Washington, July 5, 1967, 8:55 p.m.
1508. Subj: Jerusalem Resolution in UNGA.
1. In view of sensitivity of question of Jerusalem throughout the world, explanation of US abstention on Pakistan resolution in UNGA (which passed GA on July 4 by vote of 99 for, none against, 20 abstaining)22. General Assembly Resolution 2253 (ES–V), adopted July 4, 1967. Concerning the Pakistani draft resolution, see . may be helpful. You should seek to have our position on this issue thoroughly understood, and you may draw on this cable to extent it is useful in discussion with host government officials and other interested persons.
2. During last three weeks US Government has issued series of statements expressing our views on Jerusalem. On June 19, President said: “There must be adequate recognition of the special interest of the three great religions in the Holy Places of Jerusalem”. A White House statement on June 28 said that the President “assumes that before any unilateral action is taken on the status of Jerusalem there will be appropriate consultation with religious leaders and others who are deeply concerned … The world must find an answer that is fair and recognized to be fair. That could not be achieved by hasty unilateral action and the President is confident that the wisdom and good judgment of those in control of Jerusalem will prevent any such action.” Later on the same day, after an announcement of Israeli action to place Jerusalem under a unitary administration, the Department of State issued a further statement reading as follows:
“The hasty administrative action taken today cannot be regarded as determining the future of the Holy Places or the status of Jerusalem in relation to them.
The United States has never recognized such unilateral actions by any of the States in the area as governing the international status of Jerusalem.
The policy of the United States will be governed by the President's statement of June 19 and the White House statement this morning.
The views of the United States have been made clear repeatedly to representatives of all governments concerned.”33. Concerning the June 28 statements, see .
3. In line with USG views on Jerusalem, we voted in favor of the Latin American resolution in UNGA on July 4, which would have reaffirmed “the desirability of establishing an international regime for the City of Jerusalem, to be considered by the General Assembly at its 22nd Session (Fall 1967)”. Unfortunately, this resolution did not receive a two–third majority and failed of adoption.
4. At this point, GA took up Pakistani resolution on Jerusalem which declared (1) that measures taken by Israel in Jerusalem are invalid; (2) called upon Israel to rescind these measures and desist from action that would alter the status of Jerusalem; and (3) asked Secretary–General to report to GA and SC on implementation of resolution within one week. US sought amendment to Pakistani resolution to bring it into line with USG position on Jerusalem as indicated earlier. Regrettably, our suggested changes were not accepted. Since Pakistani resolution as voted contained elements that were unrealistic and appeared unlikely to produce any constructive results (such as provision for SYG report within seven days), we abstained in voting on this resolution.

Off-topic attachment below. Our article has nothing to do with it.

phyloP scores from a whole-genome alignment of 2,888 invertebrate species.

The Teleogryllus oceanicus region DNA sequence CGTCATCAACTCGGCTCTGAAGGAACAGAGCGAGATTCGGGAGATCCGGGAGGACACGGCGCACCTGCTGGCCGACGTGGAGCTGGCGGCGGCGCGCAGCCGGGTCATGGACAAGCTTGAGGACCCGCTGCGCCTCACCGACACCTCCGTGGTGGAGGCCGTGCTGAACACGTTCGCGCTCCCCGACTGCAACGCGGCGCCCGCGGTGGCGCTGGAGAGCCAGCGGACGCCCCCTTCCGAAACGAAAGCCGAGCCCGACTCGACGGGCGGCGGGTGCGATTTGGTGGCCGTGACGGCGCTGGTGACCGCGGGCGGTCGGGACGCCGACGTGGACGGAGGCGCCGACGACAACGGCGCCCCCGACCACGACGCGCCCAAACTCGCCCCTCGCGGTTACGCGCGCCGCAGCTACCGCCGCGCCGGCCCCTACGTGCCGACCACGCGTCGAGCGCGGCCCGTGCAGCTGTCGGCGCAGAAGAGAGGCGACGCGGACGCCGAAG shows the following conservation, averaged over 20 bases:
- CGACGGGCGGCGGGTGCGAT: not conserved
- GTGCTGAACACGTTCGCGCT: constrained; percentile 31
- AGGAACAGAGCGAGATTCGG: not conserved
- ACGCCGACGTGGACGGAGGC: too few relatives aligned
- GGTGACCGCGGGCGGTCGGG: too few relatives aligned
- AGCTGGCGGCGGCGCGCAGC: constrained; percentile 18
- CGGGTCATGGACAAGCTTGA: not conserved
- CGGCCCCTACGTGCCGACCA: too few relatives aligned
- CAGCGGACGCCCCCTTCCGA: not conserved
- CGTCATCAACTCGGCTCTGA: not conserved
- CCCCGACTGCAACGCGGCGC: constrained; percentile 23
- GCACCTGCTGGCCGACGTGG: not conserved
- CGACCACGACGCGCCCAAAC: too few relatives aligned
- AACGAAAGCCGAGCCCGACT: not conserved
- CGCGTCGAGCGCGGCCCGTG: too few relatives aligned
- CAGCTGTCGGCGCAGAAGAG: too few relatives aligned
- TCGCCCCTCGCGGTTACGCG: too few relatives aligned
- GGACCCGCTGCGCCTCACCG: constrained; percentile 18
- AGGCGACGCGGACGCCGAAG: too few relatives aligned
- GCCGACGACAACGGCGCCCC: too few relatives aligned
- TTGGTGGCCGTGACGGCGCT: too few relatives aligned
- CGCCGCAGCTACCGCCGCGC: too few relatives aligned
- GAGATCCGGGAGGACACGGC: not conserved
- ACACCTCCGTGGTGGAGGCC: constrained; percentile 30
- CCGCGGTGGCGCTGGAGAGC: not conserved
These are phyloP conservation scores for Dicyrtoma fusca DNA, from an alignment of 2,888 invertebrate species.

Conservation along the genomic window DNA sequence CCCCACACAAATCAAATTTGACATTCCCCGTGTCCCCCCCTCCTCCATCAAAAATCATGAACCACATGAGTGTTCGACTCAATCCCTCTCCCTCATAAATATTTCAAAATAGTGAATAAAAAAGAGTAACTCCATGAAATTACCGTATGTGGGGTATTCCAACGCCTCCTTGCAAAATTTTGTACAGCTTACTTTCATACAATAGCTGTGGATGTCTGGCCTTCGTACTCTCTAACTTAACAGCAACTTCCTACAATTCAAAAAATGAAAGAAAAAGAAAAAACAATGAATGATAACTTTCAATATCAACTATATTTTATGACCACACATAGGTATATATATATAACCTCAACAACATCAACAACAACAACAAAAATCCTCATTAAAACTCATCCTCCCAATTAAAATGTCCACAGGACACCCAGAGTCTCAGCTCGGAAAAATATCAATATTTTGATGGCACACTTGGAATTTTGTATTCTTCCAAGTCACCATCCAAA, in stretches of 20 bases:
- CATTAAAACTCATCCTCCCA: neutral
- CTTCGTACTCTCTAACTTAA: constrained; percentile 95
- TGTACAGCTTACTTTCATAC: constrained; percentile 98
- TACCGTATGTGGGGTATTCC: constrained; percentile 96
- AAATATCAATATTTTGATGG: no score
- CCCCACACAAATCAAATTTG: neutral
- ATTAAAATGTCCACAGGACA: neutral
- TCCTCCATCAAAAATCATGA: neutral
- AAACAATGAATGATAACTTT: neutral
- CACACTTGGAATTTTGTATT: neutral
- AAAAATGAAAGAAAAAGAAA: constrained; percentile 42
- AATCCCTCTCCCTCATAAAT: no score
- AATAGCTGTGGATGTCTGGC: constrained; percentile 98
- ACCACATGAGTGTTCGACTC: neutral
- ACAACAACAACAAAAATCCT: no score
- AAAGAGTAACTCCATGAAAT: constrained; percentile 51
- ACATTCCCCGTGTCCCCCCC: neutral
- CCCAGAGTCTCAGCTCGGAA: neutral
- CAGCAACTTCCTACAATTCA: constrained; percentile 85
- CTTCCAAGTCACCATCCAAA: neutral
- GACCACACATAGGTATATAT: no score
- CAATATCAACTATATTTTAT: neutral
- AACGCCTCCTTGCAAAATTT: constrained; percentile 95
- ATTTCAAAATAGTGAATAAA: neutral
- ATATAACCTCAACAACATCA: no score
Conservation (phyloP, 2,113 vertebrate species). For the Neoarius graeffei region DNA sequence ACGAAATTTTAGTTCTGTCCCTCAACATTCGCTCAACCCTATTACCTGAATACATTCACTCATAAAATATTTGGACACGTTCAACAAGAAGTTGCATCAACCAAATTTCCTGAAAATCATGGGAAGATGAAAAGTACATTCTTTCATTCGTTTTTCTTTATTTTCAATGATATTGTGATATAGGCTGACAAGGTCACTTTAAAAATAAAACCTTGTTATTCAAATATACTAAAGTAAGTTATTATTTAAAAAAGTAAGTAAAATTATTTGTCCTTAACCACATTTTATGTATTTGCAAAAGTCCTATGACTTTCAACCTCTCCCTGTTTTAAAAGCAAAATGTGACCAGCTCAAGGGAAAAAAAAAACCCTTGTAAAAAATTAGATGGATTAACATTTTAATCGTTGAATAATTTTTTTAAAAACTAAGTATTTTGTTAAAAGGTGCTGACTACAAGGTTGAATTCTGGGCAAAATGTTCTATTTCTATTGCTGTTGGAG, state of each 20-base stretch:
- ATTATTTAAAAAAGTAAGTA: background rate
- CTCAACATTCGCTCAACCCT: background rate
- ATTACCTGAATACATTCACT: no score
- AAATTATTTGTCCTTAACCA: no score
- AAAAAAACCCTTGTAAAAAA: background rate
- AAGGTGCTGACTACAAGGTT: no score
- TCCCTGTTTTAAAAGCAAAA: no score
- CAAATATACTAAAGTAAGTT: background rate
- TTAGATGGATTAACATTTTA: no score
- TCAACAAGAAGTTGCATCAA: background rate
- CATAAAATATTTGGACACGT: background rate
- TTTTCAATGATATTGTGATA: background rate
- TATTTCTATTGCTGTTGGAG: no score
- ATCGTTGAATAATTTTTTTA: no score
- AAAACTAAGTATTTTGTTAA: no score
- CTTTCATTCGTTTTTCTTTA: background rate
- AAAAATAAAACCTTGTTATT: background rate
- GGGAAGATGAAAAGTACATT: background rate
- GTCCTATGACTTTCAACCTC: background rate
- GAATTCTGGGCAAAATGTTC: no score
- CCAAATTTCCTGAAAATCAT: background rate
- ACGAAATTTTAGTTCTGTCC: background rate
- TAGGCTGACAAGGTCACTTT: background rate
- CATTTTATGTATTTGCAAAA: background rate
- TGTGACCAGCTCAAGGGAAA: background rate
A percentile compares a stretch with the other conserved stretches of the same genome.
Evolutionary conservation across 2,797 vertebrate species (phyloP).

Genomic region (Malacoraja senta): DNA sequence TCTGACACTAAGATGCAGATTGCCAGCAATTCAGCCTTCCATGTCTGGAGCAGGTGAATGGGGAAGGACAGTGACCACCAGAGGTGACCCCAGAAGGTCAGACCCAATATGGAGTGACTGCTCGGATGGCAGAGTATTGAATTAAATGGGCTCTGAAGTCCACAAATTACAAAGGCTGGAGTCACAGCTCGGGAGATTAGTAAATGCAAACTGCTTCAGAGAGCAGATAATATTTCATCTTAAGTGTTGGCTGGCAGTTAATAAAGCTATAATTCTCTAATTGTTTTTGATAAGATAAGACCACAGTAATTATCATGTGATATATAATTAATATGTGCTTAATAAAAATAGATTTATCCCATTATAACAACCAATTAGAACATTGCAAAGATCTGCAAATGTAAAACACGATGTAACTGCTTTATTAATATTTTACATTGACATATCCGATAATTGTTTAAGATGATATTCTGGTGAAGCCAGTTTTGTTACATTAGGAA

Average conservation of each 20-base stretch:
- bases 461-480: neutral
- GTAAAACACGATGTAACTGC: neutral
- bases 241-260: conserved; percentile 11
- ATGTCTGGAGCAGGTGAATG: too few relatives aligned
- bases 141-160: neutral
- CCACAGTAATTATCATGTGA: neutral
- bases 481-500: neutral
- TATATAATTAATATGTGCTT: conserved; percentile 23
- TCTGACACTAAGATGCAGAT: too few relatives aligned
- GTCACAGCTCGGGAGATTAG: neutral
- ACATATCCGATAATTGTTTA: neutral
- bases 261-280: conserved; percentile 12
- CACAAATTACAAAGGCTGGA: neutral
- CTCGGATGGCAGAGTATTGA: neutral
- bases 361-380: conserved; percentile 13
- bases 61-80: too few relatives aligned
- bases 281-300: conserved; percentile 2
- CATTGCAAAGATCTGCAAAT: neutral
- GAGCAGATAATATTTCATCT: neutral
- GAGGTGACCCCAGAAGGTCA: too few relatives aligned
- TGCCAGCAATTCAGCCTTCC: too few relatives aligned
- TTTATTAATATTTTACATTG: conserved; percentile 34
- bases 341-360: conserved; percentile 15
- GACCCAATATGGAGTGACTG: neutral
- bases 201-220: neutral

5. Although we did not feel we could vote for Pakistani resolution, we also did not oppose and vote against it. We agreed with Pakistani resolution in sense of its expressing Assembly concern over situation that would arise if unilateral measures were taken permanently to alter status of Jerusalem. US abstention on this resolution should be interpreted as indicative of our own concern.
6. US views on question of Jerusalem remain as stated by USG on June 19 and June 28 and again by Ambassador Goldberg in UNGA (wireless file carries text of statement released to press by USUN on July 4).44. For text, see Department of State Bulletin, July 24, 1967, p. 112. We will continue to stress our opposition to any unilateral efforts to change the permanent position in Jerusalem or elsewhere, and to insist that any such change be accomplished only by internationally effective action, taking full account of international interests. We do not recognize Israeli measures as having effected changes in formal status of Jerusalem.
(a) Israelis are in that city, as they are in other recently occupied territory, as a result of hostilities last month.
(b) Israel may thus be said to be an occupying power with duty under international law to conform its administration as closely as possible to existing local law.
(c) Israeli action to establish a unified municipal administration of Jerusalem cannot be regarded and will not be recognized as a valid annexation, or a permanent change in legal status of Jerusalem in any sense.
(d) It should be considered an interim administrative measure to provide a more convenient and efficient occupation regime for area formerly under Jordanian control, using Jordanian police and other officials wherever possible.
(e) Government of Israel has made it clear that it does not claim that its unified administration of Jerusalem is an annexation.
7. In spirit of statements already made by US defining our public position, we intend to work toward equitable settlement of Jerusalem problem developed through consultation among all concerned.
1 Source: National Archives and Records Administration, RG 59, Central Files 1967–69, POL 27 ARAB–ISR/UN. Confidential. Drafted by Popper and Eugene Rostow, cleared by Meeker and in substance by Davies, and approved by Rostow. Also sent to the U.S. Missions at Geneva and USUN and repeated to Jerusalem.
4 For text, see Department of State Bulletin, July 24, 1967, p. 112.